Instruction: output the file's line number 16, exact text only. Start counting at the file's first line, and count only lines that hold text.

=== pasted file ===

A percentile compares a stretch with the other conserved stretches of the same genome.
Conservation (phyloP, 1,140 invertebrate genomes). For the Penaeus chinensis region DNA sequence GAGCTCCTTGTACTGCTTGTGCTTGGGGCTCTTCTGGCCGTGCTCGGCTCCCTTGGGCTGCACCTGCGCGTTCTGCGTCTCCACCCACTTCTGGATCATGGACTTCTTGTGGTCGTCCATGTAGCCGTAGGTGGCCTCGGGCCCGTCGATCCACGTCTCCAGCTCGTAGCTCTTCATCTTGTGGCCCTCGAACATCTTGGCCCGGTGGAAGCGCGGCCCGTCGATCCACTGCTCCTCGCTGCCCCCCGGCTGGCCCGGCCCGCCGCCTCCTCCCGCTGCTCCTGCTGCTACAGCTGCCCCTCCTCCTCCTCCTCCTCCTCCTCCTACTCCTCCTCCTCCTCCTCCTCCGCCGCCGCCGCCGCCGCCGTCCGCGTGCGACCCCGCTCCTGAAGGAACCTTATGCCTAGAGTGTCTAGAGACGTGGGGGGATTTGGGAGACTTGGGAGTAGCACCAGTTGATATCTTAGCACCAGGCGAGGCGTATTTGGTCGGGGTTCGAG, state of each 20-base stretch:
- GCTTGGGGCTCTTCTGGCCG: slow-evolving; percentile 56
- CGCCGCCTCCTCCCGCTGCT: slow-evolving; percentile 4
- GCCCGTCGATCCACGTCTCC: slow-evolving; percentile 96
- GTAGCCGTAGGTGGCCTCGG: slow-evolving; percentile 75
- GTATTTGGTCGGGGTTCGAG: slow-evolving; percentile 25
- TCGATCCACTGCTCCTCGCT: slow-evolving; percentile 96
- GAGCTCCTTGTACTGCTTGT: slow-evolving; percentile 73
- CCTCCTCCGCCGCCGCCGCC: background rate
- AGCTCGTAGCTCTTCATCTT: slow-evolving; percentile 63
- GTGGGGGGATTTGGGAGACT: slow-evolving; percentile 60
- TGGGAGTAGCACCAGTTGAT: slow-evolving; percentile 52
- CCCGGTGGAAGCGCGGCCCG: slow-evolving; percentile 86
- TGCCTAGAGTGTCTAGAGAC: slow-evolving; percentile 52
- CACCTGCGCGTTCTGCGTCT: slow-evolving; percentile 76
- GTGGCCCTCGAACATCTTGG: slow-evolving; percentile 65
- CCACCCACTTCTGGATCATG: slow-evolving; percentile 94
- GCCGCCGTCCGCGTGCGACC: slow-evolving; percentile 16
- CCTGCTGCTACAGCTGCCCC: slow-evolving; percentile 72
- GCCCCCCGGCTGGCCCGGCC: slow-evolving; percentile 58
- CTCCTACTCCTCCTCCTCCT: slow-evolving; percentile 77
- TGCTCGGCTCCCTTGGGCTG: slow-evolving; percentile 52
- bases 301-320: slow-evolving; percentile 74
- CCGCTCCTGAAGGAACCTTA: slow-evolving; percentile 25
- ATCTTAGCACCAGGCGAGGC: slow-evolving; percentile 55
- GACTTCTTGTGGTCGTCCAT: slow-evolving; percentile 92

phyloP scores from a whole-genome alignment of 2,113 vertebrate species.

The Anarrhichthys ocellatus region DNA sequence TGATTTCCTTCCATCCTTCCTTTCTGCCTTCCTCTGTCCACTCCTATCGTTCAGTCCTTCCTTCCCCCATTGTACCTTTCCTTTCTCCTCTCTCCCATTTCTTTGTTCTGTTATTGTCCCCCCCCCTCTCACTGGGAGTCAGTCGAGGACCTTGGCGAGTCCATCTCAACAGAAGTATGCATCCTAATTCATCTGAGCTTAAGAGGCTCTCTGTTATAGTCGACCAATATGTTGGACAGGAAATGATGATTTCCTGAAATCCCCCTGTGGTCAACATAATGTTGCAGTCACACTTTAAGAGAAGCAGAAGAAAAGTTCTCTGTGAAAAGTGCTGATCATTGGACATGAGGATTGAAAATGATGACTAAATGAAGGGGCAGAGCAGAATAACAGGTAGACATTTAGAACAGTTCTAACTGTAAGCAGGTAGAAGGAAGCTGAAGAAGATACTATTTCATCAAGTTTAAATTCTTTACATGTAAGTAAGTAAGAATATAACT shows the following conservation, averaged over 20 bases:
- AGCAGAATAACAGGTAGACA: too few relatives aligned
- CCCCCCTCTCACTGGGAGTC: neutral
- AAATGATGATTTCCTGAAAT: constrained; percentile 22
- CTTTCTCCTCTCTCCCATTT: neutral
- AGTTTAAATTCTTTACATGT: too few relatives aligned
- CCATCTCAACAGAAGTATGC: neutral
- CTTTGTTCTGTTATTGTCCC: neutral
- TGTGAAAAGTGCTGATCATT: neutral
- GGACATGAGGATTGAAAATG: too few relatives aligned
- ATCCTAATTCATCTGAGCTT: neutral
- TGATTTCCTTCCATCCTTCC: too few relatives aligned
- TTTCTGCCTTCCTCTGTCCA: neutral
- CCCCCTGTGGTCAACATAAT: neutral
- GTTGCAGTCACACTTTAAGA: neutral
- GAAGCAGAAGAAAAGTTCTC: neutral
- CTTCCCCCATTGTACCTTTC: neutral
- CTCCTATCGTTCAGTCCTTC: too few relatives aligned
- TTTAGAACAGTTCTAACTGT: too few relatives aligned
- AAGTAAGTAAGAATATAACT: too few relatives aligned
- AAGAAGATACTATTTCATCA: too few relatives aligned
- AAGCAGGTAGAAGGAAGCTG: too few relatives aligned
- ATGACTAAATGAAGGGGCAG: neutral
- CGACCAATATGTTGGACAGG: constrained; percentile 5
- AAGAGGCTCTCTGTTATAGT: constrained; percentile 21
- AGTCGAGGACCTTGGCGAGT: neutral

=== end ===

- CACCTGCGCGTTCTGCGTCT: slow-evolving; percentile 76